I’ve spoken before about the social media “bubble”. You know, this warm and cozy place where all us Twitter-loving, high tech super early adopting thirty and forty somethings spend a good chunk of our lives. We have our own gurus, our special buzzwords, and our own geek-a-paloooza assortment of Dungeons and Dragons inside jokes and bad 80’s references written on t-shirts. Even though we pride ourselves on “openness” and “transparency”, you have to admit, it’s kind of a secret club. Oh sure, anyone can join, but they have to know the secret password (it’s “social media d-bag”).

Not that there’s anything wrong with that.

You see, the whole POINT of social media is to create online communities of people with common interests. It just so happens that the common interest many of us have happens to be social media.

We sit inside the bubble, but it’s only one of thousands of bubbles. It just so happens that what goes on inside our bubble isn’t dog breeding, or photography, or banjo playing..it’s social media. And ironically, we’re using the very tools and strategies we love, to talk about the tools and strategies we love.

To an outsider, that must look pretty weird, eh?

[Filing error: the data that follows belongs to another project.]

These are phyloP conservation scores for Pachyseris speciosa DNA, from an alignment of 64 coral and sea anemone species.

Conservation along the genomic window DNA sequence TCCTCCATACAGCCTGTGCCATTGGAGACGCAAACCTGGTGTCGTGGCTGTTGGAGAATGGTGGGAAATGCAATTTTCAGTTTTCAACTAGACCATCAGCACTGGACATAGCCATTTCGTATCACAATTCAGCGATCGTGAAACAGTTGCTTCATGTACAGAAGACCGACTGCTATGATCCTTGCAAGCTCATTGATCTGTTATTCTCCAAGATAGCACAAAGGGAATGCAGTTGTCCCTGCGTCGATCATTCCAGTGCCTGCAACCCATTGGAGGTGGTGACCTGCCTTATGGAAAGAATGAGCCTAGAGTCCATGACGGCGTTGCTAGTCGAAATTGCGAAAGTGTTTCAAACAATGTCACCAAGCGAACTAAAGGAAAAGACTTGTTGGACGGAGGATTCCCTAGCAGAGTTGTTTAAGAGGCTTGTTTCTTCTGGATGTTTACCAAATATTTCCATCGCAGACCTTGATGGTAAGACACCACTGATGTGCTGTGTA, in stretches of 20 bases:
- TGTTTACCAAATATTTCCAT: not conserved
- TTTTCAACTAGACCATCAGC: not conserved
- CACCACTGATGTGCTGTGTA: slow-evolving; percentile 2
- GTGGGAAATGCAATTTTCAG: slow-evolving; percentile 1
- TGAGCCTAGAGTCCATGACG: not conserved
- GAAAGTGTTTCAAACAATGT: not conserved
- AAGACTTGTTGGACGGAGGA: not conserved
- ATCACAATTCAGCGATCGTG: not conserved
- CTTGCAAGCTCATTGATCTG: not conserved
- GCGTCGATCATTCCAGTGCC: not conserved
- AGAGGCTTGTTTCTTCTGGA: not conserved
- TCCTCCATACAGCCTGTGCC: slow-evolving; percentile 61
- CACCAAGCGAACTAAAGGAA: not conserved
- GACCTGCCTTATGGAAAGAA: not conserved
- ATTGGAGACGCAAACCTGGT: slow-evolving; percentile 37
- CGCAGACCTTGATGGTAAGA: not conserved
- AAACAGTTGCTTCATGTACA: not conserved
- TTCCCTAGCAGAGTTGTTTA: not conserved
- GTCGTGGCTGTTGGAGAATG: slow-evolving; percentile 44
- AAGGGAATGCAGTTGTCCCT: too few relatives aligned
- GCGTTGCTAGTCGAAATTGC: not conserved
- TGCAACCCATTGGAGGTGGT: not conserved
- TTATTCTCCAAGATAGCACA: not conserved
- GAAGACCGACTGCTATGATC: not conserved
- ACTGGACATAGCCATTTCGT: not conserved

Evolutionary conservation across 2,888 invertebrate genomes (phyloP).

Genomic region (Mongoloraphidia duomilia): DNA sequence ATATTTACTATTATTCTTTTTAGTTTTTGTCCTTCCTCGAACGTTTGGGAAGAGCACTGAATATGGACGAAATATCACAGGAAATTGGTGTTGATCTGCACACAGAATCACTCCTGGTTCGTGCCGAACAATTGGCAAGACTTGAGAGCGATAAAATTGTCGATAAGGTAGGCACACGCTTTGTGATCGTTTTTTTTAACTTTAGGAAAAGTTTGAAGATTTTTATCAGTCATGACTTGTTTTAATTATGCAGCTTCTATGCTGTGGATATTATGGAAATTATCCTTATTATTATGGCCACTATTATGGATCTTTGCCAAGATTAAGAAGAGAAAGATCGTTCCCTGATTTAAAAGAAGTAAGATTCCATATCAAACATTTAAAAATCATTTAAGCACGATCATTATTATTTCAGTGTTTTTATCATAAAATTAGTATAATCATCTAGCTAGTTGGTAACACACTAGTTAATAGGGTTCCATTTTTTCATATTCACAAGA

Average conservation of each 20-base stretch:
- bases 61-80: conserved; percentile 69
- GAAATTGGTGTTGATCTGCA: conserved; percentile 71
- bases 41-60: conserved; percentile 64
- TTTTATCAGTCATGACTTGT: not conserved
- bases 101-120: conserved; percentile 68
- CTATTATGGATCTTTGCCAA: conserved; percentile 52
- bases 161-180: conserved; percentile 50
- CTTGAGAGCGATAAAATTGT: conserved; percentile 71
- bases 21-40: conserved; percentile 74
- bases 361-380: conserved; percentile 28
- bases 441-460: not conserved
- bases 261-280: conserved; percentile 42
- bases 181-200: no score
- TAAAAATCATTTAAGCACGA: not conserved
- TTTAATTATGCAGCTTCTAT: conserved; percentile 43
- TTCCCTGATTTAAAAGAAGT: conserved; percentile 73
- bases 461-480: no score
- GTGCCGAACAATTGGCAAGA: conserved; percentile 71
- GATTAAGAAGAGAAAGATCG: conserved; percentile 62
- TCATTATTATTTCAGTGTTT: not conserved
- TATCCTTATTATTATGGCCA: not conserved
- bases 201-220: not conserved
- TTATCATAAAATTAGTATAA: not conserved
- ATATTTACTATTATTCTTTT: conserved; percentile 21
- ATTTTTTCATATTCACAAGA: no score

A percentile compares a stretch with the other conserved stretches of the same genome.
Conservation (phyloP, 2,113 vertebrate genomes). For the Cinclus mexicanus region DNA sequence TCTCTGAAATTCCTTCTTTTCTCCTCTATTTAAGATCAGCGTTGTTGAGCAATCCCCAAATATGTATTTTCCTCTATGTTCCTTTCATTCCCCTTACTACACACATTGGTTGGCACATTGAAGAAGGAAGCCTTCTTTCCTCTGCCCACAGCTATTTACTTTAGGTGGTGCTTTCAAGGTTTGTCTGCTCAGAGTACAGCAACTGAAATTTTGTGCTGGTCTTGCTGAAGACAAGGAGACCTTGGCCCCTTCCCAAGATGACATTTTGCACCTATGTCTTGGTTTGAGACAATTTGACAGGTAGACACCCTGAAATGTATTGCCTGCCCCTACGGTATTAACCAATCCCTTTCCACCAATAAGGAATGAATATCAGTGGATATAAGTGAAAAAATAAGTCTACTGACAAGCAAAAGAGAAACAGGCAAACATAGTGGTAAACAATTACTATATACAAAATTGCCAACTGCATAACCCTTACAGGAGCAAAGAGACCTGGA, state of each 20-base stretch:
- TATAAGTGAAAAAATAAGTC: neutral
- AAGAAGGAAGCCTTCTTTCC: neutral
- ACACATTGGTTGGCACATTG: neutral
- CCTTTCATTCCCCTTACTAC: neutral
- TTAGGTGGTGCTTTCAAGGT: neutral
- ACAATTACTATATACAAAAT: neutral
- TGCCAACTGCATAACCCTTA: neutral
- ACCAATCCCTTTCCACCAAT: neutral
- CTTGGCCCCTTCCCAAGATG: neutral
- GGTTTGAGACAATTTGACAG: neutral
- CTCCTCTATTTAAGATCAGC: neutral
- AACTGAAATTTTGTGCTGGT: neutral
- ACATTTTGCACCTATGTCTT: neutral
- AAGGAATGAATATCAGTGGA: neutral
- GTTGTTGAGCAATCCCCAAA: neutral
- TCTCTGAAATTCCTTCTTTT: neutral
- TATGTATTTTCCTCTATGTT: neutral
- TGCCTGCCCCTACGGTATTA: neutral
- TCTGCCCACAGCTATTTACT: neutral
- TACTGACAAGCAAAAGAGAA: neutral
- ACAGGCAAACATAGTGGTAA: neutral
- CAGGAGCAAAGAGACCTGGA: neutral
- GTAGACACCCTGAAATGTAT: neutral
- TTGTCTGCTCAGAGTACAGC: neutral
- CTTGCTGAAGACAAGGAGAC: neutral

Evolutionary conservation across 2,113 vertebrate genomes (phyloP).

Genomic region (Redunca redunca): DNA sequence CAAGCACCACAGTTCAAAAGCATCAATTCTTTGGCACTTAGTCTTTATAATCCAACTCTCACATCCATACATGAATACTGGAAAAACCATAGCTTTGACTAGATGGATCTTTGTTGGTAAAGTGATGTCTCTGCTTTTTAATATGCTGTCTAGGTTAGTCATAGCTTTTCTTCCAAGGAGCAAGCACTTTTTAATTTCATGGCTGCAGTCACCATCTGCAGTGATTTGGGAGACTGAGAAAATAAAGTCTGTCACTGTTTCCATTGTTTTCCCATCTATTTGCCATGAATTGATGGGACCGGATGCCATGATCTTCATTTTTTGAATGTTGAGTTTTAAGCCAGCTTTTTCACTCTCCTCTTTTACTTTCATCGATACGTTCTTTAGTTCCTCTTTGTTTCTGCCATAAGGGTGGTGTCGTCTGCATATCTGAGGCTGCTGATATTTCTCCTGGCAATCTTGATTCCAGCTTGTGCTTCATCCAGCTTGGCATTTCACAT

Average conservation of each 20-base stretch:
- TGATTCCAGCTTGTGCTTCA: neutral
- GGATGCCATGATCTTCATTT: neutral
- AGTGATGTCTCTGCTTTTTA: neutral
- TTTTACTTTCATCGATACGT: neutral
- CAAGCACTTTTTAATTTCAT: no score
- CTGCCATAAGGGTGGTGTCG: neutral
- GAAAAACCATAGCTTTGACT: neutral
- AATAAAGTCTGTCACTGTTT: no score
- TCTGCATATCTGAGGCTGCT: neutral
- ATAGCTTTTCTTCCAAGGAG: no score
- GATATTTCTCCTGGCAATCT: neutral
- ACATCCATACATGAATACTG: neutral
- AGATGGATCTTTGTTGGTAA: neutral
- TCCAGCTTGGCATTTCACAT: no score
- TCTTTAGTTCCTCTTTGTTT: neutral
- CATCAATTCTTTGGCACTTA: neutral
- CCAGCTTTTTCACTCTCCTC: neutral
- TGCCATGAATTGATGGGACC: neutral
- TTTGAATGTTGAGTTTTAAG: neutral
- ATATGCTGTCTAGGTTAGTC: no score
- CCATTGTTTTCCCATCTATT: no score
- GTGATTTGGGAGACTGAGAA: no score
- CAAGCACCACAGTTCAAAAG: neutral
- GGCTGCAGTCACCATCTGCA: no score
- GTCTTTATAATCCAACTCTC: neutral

There are a lot of people outside the bubble looking at us sort of cock-eyed, I think. They wonder why we yammer on all day about ROI, community building, and measuring sentiment. They visit our blogs to try to understand more, but the backstory isn’t there. It’s on 15 other web sites we’ve linked to, and if they haven’t been head-down reading Mashable and Gizmodo for the past three days, then the point is lost on them. Back to dog breeding, then.

The thing is, do the people outside the bubble care? Not as much as we think (and maybe hope) they do.

While we sit around discussing the merits of having a Fan Page on Facebook, they are probably opening up their flower shop for the day. While we have blogchats and webinars, they are building a house. While we debate iPads and Androids, they are creating policies for health care reform. See what I mean?

We live this stuff, because for many of us, it’s part of our job. My clients come to me because I know a lot about video, web design, and online marketing/social media/whatever you call it. They pay me to help them understand this stuff, just like I’d pay a contractor to build me a new fence when I need one.

There is one problem I have with the bubble, though. Some people are treating it like Fort Knox. They are doing this because they think that by keeping the walls high and inaccessible and staying inside of them, they get to have easier access to the money. And they figure, if they can keep their clients in the dark long enough, about “mysterious” things like Search Engine Optimization, RSS and WordPress, then they can milk more cash out of the wallets of the unsuspecting neophytes. It’s shameful behaviour and it needs to stop.